Document: Missouri Broadband Investment Program Recipients
Some St. Martins residents will benefit from broadband internet upgrades announced by Gov. Mike Parson.
Sixteen broadband projects from eight providers will receive more than $3 million through the state’s Emergency Broadband Investment Program and connect almost 2,000 Missouri households.
Also among the grant recipients is Callabyte Technology at Callaway Electric Cooperative, where Parson made the announcement Tuesday.
Socket Telecom will construct a fiber network to the Meadowbrook neighborhood in St. Martins with the assistance of $15,840. The project will provide new access to nine households.
Socket will also construct a fiber network to St. Martins’ Verdant Lane neighborhood with the assistance of $31,828. The project will provide new access to 19 households.
“We’ve been fighting for years to get high-speed internet here, and now with these types of funds, we’re starting to see Socket, Co-Mo Connect and CenturyLink all showing more interest,” St. Martins City Administrator Doug Reece said Tuesday. “This year, I’ve had more calls about internet service and wanting to get faster speeds. We’ve talked with these companies about this for a long time, and it appears things are starting to pan out.”
Missouri’s Emergency Broadband Investment Program has been allocated up to $20 million to reimburse providers that have expanded or plan to connect residents in unserved or under-served areas with high-speed internet.
“It’s a start, and I’m glad to see it happen, and I hope we see more done in Cole County,” Cole County Presiding Commissioner Sam Bushman said of the St. Martins projects. “I’ve had parents telling me how they’ve had to work from home, and their children had to do their classwork from home, and there were times they couldn’t get internet connections. Sometimes they had to drive and sit in parking lots of businesses to connect to their internet to get service.”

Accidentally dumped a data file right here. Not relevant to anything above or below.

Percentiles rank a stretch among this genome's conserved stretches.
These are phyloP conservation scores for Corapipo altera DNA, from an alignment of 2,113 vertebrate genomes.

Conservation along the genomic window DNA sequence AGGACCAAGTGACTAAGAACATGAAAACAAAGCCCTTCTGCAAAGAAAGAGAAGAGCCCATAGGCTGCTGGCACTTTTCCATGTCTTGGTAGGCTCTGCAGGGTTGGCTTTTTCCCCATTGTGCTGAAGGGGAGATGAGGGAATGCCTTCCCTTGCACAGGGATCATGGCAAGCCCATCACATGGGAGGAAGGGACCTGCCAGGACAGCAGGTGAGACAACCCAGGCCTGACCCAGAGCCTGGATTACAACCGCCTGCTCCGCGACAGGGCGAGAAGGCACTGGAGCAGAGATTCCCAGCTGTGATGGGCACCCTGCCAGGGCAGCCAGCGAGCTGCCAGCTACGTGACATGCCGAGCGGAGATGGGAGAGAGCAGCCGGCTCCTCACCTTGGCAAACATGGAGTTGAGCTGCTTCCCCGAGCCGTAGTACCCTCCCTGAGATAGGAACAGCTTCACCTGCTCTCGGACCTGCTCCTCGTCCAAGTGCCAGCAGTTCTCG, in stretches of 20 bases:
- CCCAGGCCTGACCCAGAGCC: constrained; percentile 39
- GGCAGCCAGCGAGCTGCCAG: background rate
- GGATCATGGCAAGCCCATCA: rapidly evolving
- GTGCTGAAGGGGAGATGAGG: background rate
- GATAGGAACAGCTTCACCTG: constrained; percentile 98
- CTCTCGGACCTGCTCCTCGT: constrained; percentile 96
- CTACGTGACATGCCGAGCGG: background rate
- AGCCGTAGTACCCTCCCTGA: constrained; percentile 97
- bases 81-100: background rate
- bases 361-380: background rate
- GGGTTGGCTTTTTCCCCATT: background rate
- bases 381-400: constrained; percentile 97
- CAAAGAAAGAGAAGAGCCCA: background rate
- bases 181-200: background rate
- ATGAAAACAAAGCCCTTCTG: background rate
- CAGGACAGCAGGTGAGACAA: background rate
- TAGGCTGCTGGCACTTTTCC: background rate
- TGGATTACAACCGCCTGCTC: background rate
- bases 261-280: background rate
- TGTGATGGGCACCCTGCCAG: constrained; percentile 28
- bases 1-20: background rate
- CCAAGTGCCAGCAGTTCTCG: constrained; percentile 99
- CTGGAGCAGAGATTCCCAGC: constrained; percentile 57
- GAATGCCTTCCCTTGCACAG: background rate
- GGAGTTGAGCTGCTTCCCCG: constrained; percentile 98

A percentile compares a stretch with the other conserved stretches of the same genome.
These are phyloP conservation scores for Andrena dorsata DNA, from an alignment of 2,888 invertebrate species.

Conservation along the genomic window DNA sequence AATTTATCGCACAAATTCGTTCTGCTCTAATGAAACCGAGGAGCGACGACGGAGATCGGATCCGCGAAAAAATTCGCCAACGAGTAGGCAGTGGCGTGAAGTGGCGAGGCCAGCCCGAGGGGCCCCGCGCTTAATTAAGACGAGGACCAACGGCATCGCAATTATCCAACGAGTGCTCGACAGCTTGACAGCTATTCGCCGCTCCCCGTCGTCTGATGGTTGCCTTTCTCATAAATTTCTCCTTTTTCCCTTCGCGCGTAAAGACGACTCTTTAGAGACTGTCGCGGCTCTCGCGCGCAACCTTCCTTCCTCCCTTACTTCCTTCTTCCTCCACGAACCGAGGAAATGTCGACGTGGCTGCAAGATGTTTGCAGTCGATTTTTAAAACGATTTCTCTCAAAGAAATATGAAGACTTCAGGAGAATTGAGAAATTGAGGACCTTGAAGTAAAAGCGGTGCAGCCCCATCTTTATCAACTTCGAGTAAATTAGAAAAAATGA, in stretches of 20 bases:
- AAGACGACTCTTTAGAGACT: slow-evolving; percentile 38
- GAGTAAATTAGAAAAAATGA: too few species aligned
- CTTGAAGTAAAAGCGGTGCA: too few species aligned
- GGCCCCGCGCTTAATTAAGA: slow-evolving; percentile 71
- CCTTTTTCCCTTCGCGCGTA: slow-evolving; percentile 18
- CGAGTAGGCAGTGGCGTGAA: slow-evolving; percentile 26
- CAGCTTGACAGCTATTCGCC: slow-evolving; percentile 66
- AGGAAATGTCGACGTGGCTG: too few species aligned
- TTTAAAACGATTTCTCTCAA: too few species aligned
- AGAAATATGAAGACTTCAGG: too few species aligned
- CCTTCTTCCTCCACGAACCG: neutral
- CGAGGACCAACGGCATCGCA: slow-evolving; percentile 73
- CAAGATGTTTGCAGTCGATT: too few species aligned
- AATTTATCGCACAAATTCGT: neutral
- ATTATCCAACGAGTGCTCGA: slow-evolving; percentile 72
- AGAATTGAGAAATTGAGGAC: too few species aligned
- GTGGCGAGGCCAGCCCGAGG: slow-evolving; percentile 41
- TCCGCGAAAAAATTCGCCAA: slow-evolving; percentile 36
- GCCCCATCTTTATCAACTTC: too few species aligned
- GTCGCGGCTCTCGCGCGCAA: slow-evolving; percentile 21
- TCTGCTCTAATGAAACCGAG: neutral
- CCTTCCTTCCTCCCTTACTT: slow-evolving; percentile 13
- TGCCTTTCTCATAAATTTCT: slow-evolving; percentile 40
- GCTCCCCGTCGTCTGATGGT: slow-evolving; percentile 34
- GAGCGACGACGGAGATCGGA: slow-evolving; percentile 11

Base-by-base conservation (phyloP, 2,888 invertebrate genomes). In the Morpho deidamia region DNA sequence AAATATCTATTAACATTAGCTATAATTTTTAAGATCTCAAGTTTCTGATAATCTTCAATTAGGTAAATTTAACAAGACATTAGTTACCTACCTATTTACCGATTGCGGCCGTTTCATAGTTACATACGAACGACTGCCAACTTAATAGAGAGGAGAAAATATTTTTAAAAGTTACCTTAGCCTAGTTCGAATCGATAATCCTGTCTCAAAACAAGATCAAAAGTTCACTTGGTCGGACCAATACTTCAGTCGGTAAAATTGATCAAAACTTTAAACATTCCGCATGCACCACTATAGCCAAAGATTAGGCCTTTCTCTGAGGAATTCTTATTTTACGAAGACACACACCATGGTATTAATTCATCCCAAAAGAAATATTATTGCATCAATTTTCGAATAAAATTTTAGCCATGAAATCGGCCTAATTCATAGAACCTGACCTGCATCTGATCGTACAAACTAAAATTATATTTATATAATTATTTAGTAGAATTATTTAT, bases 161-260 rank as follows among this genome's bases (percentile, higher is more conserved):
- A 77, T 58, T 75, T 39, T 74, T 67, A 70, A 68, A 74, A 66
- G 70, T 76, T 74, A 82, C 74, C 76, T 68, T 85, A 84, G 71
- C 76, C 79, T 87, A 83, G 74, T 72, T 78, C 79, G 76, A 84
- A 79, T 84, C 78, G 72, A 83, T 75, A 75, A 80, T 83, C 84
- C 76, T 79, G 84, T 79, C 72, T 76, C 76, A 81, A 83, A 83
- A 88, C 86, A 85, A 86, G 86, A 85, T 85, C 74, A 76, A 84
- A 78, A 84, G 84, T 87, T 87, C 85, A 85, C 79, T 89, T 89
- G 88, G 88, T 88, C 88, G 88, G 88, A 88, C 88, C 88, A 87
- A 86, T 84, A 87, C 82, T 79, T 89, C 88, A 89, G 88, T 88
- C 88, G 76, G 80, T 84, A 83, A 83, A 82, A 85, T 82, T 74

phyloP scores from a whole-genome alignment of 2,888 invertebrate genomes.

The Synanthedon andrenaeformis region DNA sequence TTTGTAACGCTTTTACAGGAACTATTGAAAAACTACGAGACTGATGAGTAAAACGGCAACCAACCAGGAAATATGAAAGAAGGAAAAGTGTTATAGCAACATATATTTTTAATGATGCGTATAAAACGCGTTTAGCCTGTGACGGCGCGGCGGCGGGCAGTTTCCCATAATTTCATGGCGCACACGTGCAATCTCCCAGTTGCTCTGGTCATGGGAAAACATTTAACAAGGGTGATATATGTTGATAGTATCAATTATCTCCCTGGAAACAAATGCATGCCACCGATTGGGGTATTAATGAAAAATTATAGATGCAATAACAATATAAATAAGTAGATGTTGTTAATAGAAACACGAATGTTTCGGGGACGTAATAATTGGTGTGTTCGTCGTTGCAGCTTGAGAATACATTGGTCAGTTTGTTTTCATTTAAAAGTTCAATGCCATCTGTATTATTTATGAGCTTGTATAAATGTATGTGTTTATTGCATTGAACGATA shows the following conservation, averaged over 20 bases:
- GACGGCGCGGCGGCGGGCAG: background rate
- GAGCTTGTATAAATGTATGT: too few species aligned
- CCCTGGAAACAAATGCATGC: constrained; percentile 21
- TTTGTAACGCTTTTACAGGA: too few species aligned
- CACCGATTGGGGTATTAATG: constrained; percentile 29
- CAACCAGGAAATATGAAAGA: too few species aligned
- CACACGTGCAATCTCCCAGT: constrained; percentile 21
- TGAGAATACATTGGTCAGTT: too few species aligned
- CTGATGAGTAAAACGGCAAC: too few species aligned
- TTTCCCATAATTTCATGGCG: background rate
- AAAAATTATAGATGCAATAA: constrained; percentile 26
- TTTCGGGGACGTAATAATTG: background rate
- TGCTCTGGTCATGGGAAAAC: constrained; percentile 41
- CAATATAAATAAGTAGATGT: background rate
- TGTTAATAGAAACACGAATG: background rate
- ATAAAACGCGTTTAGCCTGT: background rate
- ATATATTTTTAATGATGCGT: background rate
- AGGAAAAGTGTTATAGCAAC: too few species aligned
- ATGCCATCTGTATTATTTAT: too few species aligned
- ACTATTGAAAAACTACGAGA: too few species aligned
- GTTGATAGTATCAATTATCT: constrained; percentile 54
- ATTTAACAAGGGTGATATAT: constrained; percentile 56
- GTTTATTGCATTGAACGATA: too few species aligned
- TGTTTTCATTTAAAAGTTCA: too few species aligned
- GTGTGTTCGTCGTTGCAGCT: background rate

Parson told a crowd of state and local leaders Tuesday his two priorities for the state are infrastructure and workforce development, which he believes will help keep families in Missouri and ensure the state is competitive.
“When I talk about infrastructure — you know, when you first say that, you think highways, roads, bridges, airports and all that,” Parson said. “Broadband was just as critical, important piece of that for us to be able to compete, not only in Missouri with other businesses, but also with other businesses in the United States and, frankly, the world.”
With people across the state studying and working from home, expanding broadband has become even more of a priority.
Parson spoke of the importance of cooperatives in achieving that goal.
“Don’t get me wrong, there’s a lot of cable companies that are out there that are doing their jobs and everything, but if you’re really going to expand broadband, it will be the co-ops,” he said.
Callabyte Technology is receiving $138,000 to expand rural broadband access.
“During the recent COVID-19 pandemic, it became very apparent again, the need for high-speed broadband in people’s homes, people’s businesses and, quite honestly, it’s actually changing people’s lives,” Callaway Electric Cooperative CEO Tom Howard said.
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